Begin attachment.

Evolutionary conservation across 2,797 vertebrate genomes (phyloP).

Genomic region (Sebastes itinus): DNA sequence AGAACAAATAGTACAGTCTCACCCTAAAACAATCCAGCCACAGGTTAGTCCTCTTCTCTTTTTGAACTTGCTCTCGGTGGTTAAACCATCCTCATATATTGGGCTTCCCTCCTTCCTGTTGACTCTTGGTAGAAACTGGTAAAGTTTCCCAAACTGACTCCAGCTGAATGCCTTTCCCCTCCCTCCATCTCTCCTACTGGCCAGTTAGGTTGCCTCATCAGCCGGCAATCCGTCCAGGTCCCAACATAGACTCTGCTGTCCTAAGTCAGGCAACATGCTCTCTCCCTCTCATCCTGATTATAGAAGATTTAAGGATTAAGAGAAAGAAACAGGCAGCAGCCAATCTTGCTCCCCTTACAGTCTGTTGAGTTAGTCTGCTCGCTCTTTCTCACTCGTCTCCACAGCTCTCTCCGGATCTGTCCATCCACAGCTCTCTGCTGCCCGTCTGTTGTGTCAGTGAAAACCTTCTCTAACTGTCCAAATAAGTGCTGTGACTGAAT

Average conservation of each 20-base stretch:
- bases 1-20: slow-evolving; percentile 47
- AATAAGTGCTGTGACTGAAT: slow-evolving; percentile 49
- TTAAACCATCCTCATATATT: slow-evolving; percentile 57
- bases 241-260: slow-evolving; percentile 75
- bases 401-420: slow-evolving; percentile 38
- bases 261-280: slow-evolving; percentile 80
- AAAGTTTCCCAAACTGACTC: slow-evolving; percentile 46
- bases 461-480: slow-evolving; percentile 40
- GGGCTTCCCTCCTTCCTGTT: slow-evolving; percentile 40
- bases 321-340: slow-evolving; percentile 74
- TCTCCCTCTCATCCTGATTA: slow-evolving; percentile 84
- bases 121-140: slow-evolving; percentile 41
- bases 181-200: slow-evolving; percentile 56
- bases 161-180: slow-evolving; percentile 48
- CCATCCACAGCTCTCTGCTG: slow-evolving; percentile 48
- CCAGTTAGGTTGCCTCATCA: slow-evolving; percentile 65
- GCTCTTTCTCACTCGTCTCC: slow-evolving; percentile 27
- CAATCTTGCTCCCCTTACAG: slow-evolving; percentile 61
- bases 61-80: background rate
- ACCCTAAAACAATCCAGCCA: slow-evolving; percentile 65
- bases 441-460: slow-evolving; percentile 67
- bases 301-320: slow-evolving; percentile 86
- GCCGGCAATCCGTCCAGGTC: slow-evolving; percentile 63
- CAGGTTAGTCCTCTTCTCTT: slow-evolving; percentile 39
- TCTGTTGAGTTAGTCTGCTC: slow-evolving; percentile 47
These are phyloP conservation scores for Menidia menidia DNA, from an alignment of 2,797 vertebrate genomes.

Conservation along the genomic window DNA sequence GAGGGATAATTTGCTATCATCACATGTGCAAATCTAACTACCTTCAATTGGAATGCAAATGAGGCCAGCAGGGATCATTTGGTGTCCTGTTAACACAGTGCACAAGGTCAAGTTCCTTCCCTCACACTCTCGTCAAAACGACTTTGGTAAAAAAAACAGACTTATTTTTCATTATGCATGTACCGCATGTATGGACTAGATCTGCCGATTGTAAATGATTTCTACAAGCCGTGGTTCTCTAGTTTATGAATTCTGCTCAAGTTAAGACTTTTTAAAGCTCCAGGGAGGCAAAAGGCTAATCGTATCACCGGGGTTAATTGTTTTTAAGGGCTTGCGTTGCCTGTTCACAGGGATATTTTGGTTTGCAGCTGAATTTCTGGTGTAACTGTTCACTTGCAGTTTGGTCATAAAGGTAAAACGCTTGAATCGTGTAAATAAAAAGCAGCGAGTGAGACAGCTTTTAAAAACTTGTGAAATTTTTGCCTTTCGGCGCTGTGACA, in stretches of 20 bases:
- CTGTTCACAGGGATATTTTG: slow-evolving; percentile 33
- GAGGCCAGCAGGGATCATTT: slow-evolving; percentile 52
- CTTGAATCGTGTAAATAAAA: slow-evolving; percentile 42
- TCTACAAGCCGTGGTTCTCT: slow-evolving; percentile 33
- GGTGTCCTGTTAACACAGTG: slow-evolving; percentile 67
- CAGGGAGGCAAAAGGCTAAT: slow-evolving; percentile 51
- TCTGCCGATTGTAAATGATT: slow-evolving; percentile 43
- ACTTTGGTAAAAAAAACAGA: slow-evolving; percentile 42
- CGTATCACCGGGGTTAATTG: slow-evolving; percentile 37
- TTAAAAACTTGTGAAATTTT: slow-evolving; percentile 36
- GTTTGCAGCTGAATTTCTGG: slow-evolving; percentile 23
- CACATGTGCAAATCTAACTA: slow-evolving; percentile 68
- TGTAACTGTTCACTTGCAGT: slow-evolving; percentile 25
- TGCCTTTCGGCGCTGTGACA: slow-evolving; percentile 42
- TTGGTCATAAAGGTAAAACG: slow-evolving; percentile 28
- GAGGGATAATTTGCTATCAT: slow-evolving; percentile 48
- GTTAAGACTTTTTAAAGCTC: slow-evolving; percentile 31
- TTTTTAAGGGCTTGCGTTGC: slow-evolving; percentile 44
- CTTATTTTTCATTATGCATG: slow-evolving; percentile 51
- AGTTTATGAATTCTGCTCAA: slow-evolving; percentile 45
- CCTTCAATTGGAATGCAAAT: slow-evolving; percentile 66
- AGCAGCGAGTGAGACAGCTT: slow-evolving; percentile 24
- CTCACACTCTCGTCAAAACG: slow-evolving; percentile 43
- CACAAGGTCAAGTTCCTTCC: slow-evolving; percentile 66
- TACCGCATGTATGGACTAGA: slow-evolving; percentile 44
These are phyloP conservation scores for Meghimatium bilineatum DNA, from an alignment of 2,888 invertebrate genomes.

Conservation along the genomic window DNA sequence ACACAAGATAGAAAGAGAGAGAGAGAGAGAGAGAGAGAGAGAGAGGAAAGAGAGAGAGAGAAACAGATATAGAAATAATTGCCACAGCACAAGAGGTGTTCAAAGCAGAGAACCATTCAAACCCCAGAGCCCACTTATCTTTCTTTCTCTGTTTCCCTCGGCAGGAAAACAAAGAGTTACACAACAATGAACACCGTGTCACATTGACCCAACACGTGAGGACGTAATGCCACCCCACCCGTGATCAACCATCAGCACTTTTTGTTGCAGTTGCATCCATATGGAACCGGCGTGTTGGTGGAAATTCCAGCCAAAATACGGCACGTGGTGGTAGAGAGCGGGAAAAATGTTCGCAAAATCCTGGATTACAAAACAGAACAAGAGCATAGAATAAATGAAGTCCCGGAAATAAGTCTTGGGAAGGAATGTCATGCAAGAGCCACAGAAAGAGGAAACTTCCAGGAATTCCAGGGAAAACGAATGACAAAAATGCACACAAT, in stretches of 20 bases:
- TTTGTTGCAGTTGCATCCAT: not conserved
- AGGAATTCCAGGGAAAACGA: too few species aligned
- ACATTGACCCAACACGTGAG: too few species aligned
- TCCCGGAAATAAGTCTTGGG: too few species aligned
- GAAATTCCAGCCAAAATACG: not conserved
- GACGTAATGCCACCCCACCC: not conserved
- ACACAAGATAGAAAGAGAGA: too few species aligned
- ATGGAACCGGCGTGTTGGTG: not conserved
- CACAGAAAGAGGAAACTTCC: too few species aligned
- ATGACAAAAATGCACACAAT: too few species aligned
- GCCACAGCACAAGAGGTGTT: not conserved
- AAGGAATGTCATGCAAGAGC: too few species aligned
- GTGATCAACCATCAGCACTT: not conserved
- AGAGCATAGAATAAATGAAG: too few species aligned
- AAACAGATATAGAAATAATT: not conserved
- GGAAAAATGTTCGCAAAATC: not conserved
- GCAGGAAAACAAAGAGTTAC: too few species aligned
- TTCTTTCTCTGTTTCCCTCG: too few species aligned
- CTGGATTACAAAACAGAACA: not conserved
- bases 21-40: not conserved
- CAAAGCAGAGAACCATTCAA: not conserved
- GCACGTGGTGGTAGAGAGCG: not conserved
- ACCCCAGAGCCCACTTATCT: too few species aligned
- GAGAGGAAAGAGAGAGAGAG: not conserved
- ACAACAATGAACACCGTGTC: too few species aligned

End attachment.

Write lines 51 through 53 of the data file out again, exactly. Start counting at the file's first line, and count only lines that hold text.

- CCTTCAATTGGAATGCAAAT: slow-evolving; percentile 66
- AGCAGCGAGTGAGACAGCTT: slow-evolving; percentile 24
- CTCACACTCTCGTCAAAACG: slow-evolving; percentile 43